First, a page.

Issue: Jul 2005


Quality Improvement through Worldwide Vehicle Inspections and Risk Management



Globalisation of the automotive industry and the increasing focus on the quality of the vehicle as delivered to the final customer have created the need for a new kind of service – one which combines Vehicle Inspections with Automotive Risk Management services. C.A.R. (Control Automotive Risk) Consulting Group, Managing Director Timo Pasila talks to Automotive Purchasing News.

by Ed Richardson

Globalisation of the automotive industry and the increasing focus on the quality of the vehicle as delivered to the final customer have created the need for a new kind of service – one which combines Vehicle Inspections with Automotive Risk Management services. C.A.R. (Control Automotive Risk) Consulting Group, Managing Director Timo Pasila talks to Automotive Purchasing News.

Automotive Purchasing News (APN): In a cost-down environment, why do we need to add another logistics cost by appointing a vehicle inspection and risk management company?
Pasila: We often see that the automotive logistics industry is being held liable to other-than-transport related damages to the vehicle. Consequently, the logistics chain is being placed in the uncomfortable position of having to settle claims with their client or the final receiver, which relate to (minor and major) imperfections of the finished vehicles. This reality combined with the fact that multiple OEMs do not yet have a well-defined liability standard, clearly calls for the need to have proper risk management in order to create an awareness and acceptance within the OEMs about the actual quality standard of their vehicles, as well as the need for the automotive logistics industry to properly use all vehicle inspection data available to defend their case towards the OEMs.
If we take a look at all the vehicle inspection data available, we note that (roughly) just 10-20% is actually related to transport, whereas the other 80-90% is related to manufacturing deficiencies. With this in mind, we are astonished to note that the automotive logistics industry is mainly focused on the transport-related damages (e.g. in order to improve their quality of transport), while the other 80-90% are merely used to reject any eventual claim from the final receiver.
In our view, much more should be done with this valuable information. We strongly feel that the automotive logistics industry needs to move from the traditional approach of the use of the vehicle inspection data (primarily, just to reject claims) towards a more proactive approach and share the vehicle inspection findings with the OEMs, not only in order to assist them to improve the quality of the vehicles, but also to create the awareness and acceptance that the logistics industry cannot be held liable for the quality deficiencies of the vehicles.
APN: You have made the claim that Risk Management can actually improve the quality of vehicles. How?
Pasila: Through proper use of the available inspection data “Automotive Risk Management” and strong communication between the logistics industry and the OEMs, the quality of vehicles will actually be improved. This process will also bring significant costs savings as well as service improvement to the automotive logistics industry. At the moment, we feel that too many people in the industry (both the OEMs as well as the logistics industry) are playing, what we call the “ostrich-game,” by “putting their head under the sand” in order to avoid unpleasant claim vs. quality negotiations, instead to proactively tackling the problem (which both parties acknowledge that exists) head-on.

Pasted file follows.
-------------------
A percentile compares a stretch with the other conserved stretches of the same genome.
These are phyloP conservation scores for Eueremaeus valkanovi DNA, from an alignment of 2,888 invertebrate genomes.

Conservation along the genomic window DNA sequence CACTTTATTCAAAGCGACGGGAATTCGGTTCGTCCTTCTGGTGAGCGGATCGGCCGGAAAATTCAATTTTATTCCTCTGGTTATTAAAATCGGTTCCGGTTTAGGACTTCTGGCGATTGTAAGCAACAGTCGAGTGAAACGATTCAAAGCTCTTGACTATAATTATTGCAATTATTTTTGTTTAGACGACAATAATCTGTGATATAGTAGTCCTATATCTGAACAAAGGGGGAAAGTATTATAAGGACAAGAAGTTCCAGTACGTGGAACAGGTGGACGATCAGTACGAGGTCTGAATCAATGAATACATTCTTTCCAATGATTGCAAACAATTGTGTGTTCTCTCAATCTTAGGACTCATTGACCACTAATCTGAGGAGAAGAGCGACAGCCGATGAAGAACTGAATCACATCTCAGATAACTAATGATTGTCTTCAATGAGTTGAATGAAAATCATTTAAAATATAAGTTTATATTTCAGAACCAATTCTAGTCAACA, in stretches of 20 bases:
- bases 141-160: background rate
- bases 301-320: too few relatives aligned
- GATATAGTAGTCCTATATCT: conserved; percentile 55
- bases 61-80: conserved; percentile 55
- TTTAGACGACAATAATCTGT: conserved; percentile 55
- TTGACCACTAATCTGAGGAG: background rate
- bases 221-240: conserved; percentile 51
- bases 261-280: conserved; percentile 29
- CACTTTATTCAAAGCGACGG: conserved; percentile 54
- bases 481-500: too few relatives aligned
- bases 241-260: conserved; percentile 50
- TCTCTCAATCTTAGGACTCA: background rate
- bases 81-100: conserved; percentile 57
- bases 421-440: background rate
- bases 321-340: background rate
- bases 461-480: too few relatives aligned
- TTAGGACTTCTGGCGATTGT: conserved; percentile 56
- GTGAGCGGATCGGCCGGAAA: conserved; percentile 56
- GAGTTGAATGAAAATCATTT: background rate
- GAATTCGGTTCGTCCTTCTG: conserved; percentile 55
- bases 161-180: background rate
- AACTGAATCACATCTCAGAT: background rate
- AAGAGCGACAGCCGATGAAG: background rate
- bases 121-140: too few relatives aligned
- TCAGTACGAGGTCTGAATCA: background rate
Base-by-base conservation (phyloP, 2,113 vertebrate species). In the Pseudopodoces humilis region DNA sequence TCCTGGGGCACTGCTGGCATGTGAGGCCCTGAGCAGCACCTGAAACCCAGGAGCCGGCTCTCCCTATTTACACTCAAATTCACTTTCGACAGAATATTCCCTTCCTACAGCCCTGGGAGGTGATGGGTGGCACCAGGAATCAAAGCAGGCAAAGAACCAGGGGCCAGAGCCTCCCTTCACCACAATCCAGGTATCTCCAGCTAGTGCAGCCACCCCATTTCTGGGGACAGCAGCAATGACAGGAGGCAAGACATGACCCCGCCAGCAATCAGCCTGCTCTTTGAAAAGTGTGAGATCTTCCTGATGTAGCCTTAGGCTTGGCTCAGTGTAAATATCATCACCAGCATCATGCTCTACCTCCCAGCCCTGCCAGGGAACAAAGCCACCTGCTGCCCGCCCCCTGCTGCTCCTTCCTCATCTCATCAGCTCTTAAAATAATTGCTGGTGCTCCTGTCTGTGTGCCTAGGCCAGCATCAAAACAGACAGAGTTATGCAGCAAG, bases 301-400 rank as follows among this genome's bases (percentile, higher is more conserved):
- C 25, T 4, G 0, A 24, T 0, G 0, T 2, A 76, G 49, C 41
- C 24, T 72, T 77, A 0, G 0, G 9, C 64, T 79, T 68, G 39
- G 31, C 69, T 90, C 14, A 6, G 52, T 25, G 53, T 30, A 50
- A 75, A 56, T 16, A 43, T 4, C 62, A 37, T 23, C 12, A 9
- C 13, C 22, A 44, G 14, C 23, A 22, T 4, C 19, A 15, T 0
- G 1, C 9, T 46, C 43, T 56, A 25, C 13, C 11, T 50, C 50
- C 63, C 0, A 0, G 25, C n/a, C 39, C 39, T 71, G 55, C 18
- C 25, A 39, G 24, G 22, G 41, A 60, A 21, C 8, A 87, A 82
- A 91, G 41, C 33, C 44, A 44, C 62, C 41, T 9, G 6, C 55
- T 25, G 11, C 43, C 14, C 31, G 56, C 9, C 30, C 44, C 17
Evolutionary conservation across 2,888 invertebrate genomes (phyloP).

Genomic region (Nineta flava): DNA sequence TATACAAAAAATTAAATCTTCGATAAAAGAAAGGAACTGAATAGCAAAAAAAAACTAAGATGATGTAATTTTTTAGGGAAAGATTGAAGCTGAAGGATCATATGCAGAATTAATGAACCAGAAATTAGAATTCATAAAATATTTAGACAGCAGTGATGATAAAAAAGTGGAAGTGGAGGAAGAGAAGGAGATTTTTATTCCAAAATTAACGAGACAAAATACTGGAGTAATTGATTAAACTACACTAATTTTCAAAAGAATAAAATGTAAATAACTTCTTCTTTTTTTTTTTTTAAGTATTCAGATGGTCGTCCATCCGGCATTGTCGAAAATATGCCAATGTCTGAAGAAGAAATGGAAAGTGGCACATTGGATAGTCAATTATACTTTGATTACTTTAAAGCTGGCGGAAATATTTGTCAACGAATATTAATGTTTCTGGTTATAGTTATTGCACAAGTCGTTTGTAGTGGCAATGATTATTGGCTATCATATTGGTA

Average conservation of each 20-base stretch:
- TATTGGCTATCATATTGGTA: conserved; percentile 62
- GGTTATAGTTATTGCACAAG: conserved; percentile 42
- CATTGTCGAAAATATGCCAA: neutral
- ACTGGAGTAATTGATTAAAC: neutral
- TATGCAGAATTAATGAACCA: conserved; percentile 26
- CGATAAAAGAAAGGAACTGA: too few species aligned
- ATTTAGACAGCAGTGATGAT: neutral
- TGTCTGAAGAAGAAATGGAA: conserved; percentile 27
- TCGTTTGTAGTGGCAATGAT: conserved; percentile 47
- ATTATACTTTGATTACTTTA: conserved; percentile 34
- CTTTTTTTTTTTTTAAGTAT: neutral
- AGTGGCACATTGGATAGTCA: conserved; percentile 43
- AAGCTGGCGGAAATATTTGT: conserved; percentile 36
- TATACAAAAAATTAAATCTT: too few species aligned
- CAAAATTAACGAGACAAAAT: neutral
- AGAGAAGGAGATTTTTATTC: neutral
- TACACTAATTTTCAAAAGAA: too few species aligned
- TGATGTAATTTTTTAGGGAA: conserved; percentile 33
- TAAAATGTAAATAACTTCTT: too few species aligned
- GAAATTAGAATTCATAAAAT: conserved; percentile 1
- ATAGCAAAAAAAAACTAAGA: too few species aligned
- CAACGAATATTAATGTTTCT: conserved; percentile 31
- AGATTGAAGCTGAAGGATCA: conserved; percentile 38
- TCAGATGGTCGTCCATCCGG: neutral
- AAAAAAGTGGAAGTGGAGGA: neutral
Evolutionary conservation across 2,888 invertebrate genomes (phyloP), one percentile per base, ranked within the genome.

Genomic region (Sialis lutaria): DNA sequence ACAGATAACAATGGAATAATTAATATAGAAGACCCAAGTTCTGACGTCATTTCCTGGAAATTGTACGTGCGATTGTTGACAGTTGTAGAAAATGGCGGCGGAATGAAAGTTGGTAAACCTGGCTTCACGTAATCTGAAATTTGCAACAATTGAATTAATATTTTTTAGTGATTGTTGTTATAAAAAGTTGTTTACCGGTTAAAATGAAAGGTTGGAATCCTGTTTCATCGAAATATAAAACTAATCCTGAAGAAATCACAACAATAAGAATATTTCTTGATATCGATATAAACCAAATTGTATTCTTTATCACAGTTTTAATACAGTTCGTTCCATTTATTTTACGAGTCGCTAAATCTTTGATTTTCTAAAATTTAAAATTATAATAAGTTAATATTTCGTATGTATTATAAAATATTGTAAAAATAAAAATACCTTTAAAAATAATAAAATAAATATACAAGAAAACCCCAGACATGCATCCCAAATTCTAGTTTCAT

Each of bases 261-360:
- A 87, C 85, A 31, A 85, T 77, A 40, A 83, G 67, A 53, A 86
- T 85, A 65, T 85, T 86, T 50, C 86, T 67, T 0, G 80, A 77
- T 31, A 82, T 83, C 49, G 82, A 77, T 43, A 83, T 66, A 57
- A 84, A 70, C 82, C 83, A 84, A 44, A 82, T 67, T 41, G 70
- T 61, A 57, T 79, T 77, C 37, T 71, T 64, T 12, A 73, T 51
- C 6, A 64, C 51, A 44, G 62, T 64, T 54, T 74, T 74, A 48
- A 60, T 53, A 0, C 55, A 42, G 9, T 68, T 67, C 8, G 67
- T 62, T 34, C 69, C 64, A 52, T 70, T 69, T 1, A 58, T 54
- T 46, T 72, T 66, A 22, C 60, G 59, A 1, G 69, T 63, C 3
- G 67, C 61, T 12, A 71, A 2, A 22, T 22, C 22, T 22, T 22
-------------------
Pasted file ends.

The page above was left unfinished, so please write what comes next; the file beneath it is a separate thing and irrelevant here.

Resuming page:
How Automotive Risk Management really works is probably best described by General Electric’s former Chairman Jack Welch: “Most of the information a manager will need to run a business will reside on a computer screen in a ‘digital cockpit’. It will contain every piece of real-time data, with automatic alerts spotlighting the trends requiring immediate attention. While information will be available as never before, it will always be human judgement that will make the organisation go (forward).”
APN: You highlighted two parts “digital cockpit” and “human judgement”. Why?
Pasila: Transparent management information is fundamental for decision makers to know where to intervene. Quality managers in the logistics industry need to know at all time where their vehicles are, in what condition and what could be the financial consequence (eventual claims). They also need to be able to identify where in their logistics chain are the major risks of loss and damage, in order to implement the necessary damage prevention measures.
They can pilot this process through our “24 C.A.R.A.T.” system, which is a business intelligence tool through which our clients are able to analyse their the quality performances in any way they like (e.g. damage type, damage cause, damage location, liable party, best driver, most claiming dealer, best vessel, worst stevedores, etc…) The C.A.R. Consulting Group collects all available vehicle inspection data into a central database, while through the “24 C.A.R.A.T.” system, we show the data in a “digital cockpit” in order to create a “helicopter view” for the automotive logistics industry. On the basis of these data, we work closely together with the quality managers (“human judgement”) of the automotive (logistics) industry in order to analyse and identify the problem areas, and decide on where to intervene in order to reduce the risks of loss and damage and consequently save costs and improve service. The underlying idea is to avoid damage in the first place, rather than finding someone to pay for it.